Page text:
Forgiveness may benefit health and relationships, but that doesn’t mean people can—or should—forgive all offenses. Some acts, such as the terrorist attacks of September 11, are so vicious that forgiving them seems improbable— and perhaps even immoral.
Judaism, for instance, teaches that God cannot forgive a sin against another person unless the victim grants forgiveness, making it impossible to receive forgiveness for murder. By that reasoning, the September 11 attacks would certainly seem to be unforgivable.
But some researchers, like psychologist Ervin Staub, have suggested that forgiveness is necessary after acts of murder or even genocide in order to promote healing, reconciliation, and psychological wellbeing. This idea is consistent with new findings by psychologists Loren Toussaint and Jon Webb.
Toussaint and Webb surveyed more than 400 people six to nine months after September 11, asking the respondents how forgiving they felt toward the terrorists, themselves, and toward other people in general. Their results showed that, not surprisingly, people found it significantly more difficult to forgive the terrorists than to forgive themselves or others. Still, Toussaint and Webb found that feelings of forgiveness toward the terrorists were more common than they had expected—42 percent of respondents seemed willing to consider forgiving the terrorists. Those feelings of forgiveness held regardless of whether respondents reported being directly or indirectly affected by the September 11 attacks.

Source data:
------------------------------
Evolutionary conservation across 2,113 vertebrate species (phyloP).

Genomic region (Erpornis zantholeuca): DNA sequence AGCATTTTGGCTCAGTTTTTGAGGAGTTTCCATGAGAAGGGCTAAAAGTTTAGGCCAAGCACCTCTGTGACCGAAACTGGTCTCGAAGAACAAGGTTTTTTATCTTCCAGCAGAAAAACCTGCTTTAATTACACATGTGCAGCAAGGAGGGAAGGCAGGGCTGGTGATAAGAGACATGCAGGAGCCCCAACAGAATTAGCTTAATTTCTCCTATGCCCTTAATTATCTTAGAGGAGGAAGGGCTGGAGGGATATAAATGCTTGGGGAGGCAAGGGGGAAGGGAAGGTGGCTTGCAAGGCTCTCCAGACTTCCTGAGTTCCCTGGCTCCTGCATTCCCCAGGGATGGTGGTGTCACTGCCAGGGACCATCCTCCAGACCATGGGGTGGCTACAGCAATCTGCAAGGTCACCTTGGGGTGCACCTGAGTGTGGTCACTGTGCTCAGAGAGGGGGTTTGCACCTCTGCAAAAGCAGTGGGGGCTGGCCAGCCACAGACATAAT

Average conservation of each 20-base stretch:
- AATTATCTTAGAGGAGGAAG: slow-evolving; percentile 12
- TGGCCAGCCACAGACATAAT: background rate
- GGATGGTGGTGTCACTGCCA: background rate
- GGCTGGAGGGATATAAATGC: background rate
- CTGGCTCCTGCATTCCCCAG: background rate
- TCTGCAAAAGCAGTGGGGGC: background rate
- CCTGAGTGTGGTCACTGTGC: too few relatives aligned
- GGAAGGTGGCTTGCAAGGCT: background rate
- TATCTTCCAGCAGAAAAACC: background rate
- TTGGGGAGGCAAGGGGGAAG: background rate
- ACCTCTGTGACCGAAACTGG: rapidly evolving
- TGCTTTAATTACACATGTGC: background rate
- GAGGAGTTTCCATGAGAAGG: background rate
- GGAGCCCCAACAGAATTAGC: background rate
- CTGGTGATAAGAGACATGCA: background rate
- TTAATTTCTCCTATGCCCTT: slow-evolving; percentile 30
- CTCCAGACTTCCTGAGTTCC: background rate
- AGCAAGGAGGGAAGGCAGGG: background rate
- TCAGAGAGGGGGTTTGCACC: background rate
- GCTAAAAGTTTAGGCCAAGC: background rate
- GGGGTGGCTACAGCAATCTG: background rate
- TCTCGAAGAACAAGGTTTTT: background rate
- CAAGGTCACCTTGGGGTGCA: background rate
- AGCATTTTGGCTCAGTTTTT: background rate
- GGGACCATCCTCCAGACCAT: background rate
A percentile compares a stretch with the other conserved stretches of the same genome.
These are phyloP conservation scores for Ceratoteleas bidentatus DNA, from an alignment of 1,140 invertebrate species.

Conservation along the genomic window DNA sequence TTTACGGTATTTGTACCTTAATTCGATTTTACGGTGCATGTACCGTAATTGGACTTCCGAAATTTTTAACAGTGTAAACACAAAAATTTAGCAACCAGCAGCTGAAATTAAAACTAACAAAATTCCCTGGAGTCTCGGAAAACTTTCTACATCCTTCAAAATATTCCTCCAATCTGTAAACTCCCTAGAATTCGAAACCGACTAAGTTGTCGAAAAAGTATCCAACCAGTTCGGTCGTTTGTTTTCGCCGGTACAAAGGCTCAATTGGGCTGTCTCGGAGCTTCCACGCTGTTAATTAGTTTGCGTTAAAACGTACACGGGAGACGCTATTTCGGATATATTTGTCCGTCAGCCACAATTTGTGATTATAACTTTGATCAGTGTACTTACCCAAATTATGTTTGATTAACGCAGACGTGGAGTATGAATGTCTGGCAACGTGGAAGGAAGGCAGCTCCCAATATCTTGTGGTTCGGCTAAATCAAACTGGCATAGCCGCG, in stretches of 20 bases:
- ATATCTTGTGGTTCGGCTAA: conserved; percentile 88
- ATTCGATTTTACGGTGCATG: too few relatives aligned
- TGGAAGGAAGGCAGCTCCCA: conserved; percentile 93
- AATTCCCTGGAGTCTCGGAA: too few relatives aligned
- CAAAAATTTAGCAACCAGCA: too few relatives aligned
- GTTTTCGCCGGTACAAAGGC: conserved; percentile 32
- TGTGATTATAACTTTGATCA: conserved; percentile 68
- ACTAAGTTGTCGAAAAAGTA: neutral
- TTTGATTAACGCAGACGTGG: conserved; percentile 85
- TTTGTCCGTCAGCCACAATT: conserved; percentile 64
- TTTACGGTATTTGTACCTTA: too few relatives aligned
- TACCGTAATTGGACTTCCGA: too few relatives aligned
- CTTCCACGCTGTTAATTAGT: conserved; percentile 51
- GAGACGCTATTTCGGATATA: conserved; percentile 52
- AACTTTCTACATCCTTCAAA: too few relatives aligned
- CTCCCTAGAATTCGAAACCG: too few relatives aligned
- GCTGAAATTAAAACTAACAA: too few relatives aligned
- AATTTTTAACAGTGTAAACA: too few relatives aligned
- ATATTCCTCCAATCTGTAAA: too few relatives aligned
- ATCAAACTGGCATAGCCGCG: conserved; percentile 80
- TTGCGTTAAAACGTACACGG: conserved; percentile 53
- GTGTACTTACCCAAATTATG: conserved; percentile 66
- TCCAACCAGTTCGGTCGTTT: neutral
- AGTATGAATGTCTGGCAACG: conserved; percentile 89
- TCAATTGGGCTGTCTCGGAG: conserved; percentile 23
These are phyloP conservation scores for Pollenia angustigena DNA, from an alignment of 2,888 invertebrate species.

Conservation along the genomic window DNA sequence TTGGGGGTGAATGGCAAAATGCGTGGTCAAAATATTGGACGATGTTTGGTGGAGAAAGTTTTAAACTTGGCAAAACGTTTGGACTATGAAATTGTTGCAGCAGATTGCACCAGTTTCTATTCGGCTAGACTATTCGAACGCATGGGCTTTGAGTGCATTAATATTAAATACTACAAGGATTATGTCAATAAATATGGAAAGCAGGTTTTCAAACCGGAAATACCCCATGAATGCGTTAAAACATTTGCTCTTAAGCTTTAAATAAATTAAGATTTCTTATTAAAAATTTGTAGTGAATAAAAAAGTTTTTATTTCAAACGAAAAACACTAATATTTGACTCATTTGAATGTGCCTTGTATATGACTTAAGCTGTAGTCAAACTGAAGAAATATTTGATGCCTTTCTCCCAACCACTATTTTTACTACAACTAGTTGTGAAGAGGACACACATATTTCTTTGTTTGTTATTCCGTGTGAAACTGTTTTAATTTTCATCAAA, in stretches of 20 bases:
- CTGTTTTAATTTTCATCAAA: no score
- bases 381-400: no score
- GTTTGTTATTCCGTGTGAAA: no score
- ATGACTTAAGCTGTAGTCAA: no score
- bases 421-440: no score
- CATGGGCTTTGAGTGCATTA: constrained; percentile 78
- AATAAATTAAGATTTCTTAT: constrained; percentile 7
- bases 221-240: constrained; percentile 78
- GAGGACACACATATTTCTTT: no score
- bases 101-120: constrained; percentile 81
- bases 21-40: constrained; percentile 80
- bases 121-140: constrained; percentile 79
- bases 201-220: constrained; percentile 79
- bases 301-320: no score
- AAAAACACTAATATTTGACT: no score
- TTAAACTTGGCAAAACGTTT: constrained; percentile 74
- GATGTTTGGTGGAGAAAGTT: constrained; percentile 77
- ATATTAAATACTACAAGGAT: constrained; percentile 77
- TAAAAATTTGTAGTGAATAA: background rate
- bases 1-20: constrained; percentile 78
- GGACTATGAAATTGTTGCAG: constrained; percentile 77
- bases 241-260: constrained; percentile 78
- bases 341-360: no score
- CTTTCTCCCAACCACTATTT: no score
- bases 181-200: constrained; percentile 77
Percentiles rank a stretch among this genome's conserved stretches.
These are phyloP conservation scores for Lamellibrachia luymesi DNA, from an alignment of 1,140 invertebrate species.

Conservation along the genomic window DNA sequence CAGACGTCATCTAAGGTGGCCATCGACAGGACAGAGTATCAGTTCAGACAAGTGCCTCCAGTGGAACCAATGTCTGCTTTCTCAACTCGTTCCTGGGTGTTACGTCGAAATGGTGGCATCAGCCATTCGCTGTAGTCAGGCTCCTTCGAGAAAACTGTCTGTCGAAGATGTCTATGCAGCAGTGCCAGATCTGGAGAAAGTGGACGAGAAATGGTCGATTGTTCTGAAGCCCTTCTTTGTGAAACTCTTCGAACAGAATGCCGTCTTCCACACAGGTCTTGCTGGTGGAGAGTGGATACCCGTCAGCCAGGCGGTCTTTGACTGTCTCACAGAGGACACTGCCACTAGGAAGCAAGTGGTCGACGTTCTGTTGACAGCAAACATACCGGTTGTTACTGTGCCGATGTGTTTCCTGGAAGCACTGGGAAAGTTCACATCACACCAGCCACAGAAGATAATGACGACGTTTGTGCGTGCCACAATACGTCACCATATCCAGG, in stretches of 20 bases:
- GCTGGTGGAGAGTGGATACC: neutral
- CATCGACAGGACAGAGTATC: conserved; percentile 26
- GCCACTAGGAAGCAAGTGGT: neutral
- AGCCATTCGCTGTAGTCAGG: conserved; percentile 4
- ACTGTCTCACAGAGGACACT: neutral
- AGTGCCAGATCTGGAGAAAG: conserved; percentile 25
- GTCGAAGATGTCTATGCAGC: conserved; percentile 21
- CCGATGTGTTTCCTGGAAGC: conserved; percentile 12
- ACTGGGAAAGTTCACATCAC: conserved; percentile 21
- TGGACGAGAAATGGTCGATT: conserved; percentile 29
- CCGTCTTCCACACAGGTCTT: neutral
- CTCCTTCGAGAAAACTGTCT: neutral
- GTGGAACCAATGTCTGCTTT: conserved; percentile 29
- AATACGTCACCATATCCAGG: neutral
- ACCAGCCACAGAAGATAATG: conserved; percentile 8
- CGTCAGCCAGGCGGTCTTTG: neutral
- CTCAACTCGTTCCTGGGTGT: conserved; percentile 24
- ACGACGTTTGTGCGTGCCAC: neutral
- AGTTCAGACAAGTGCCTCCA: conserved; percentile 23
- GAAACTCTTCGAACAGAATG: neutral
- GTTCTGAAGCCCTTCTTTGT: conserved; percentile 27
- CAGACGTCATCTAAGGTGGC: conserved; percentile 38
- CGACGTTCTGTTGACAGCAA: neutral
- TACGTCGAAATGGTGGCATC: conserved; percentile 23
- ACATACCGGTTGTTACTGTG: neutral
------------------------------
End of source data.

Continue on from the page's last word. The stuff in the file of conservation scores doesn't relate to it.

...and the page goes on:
What’s more, people who felt more forgiving toward the terrorists in general reported significantly lower levels of depression and anger and fewer symptoms of post-traumatic stress disorder than people who did not. Toussaint said he was “surprised and amazed” by respondents’ ability to forgive.
“You can think of forgiveness as a healing ointment for the incredible wounds people suffer from events as heinous as September 11,” he said. “I’m not advocating turning around and forgiving on September 12. But six months later, a fair number of people in our survey suggested that that’s what they were at least starting to do.”
About The Author
Jason Marsh is the editor in chief of Greater Good.